Deepwater cementing poses many challenges across the world as drilling operations move towards greater water depths. The Deepwater Cementing Review Team (SPE WVS 035), gathered to provide oversight to the deepwater cementing job programs within the corporation and to insure they meet the industry standards, has reviewed so far more than 1200 jobs spread over 30 countries worldwide. About 10% of the reviewed jobs are riser-less surface casing cement jobs.

When present, shallow flow is one of the biggest risks in cementing surface casings. Not achieving zonal isolation can result in the loss of the well or expensive remedial work. Early identification of potential shallow flow is crucial as it gives time to optimize the cement job following industry best practices, such as API RP 65 and API ST 65 – Part 2.

Three important factors for a successful cement job in case of shallow flow are proper centralization, good mud removal and slurry selection. If shallow flow is present, the surface casing must be properly centralized to achieve flow around the entire casing. Conventional cement systems are widely and successfully used for surface casings. However, if shallow flow is identified, more advanced cement systems, such as foam cement or optimized particle-size distribution cement, are used.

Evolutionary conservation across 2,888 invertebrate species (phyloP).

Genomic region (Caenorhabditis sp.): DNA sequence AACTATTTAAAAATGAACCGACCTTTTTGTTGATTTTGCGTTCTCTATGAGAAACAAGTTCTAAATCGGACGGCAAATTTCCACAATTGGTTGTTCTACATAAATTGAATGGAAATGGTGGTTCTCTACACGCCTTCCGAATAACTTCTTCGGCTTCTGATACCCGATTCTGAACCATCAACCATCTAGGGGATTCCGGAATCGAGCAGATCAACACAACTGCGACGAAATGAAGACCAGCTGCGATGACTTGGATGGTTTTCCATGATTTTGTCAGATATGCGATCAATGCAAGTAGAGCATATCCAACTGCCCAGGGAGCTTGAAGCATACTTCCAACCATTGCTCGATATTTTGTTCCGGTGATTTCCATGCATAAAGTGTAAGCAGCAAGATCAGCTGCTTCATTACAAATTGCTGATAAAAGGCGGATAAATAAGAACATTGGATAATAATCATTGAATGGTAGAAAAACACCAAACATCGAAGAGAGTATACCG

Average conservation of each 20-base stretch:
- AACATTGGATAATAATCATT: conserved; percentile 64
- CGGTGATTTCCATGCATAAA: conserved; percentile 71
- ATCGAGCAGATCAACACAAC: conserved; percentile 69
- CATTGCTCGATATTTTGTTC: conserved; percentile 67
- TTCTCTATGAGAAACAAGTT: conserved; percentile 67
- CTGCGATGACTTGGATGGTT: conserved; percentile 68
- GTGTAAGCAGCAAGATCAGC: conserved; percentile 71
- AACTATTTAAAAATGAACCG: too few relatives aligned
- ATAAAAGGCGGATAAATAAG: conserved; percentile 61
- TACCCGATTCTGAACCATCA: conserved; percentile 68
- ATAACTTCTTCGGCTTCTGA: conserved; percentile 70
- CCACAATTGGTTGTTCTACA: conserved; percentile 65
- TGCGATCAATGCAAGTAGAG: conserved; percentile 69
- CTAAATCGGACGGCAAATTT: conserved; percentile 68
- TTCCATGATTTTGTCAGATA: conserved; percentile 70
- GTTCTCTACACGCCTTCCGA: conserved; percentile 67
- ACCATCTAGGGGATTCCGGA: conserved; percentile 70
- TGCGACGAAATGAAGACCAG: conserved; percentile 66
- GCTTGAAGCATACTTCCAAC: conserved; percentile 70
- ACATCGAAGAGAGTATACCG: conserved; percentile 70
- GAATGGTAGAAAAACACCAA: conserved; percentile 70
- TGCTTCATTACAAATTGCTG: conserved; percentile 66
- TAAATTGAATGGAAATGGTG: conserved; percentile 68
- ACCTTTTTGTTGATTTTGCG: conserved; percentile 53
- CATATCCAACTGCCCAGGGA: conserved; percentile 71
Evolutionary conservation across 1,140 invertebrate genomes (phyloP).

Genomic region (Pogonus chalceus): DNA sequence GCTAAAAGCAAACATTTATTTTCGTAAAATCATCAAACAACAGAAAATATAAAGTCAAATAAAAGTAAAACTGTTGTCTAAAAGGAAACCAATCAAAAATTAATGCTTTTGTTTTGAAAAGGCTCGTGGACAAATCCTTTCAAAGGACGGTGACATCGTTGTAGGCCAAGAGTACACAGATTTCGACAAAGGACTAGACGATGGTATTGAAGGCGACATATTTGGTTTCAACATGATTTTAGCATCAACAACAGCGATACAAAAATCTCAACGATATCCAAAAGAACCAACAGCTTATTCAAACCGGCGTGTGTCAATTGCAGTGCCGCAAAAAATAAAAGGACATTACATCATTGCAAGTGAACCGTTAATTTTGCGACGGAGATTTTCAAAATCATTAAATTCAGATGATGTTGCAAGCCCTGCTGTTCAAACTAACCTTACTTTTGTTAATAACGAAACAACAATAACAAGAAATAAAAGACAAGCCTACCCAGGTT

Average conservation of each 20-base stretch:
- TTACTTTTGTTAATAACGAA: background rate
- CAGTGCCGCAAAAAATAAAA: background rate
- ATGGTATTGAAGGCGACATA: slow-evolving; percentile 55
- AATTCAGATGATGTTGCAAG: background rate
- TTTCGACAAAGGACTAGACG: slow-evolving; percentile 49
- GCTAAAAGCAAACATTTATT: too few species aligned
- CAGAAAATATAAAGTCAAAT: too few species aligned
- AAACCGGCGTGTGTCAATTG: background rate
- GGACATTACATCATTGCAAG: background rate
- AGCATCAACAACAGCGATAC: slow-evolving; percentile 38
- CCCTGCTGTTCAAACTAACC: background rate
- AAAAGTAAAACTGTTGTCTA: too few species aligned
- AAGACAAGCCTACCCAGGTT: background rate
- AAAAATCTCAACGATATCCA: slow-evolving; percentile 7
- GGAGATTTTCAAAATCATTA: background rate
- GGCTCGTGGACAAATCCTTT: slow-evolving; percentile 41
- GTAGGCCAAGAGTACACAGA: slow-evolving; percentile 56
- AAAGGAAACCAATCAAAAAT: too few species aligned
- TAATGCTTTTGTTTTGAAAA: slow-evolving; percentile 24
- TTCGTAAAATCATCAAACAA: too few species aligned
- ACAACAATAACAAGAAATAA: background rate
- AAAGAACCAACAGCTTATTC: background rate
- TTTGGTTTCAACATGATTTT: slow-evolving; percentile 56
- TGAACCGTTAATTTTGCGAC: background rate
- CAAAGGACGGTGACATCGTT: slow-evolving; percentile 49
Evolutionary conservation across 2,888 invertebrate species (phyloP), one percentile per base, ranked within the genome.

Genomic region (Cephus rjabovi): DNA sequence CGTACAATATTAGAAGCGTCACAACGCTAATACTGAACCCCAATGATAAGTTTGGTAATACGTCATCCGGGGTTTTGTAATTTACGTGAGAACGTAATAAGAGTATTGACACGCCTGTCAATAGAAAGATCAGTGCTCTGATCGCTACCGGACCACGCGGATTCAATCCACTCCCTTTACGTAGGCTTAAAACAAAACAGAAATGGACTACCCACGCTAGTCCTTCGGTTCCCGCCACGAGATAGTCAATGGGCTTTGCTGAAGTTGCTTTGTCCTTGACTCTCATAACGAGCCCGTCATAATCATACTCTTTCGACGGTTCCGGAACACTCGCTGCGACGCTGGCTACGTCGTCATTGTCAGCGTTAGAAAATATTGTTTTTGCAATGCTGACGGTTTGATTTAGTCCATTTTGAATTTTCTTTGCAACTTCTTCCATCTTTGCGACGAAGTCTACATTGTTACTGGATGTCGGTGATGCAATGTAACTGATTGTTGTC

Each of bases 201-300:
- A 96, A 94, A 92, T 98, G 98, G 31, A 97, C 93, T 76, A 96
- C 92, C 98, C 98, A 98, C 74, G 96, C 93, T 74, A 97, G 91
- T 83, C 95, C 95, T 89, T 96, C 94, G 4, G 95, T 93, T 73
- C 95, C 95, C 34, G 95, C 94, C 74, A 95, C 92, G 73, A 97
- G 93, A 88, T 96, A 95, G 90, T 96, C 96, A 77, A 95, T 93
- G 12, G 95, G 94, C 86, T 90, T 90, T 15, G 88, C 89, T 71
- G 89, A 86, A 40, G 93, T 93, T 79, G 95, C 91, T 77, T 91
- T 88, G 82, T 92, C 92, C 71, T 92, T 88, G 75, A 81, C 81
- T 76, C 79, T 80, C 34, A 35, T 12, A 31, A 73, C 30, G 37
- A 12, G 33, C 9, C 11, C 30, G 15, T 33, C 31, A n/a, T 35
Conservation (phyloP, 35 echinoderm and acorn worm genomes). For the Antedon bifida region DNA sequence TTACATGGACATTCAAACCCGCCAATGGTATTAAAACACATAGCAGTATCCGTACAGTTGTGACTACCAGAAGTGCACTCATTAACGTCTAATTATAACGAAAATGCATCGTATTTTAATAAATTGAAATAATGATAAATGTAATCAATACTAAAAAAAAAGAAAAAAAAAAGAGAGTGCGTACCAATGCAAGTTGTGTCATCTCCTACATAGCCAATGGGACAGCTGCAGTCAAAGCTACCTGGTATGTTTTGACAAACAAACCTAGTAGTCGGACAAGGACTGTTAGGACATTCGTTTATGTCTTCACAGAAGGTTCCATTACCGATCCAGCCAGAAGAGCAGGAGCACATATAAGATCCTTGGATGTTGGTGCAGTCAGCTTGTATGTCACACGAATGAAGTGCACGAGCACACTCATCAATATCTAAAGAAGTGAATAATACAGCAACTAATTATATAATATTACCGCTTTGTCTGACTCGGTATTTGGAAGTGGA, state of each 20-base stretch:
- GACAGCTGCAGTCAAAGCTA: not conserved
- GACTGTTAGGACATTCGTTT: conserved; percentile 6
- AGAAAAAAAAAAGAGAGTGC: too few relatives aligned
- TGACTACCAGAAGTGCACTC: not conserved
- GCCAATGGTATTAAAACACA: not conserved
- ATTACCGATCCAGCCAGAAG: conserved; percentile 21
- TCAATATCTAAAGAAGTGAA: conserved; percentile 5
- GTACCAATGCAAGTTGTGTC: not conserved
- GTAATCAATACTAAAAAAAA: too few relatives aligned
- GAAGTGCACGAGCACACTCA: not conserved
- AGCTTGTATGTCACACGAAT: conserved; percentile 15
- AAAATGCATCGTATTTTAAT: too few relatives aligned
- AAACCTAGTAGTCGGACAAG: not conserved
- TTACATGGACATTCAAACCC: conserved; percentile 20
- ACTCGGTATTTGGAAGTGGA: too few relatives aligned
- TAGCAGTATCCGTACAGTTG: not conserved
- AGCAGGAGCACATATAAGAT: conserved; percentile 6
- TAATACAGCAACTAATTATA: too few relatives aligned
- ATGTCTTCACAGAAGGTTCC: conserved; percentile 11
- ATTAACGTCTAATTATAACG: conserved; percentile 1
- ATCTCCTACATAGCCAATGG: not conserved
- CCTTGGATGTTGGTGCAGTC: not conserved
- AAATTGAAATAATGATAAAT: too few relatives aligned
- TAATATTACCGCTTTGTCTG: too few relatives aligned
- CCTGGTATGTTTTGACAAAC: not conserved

Zonal isolation of shallow flow zones can be obtained through cementation when the engineering guidelines are followed and focus is placed on proper design and execution. A statistical analysis of the surface casing designs reviewed shows the risk of shallow gas and demonstrates that shallow flow can be prevented, after the flow potential is identified. The key is early identification of shallow flow and open discussion between the operator and the service company.

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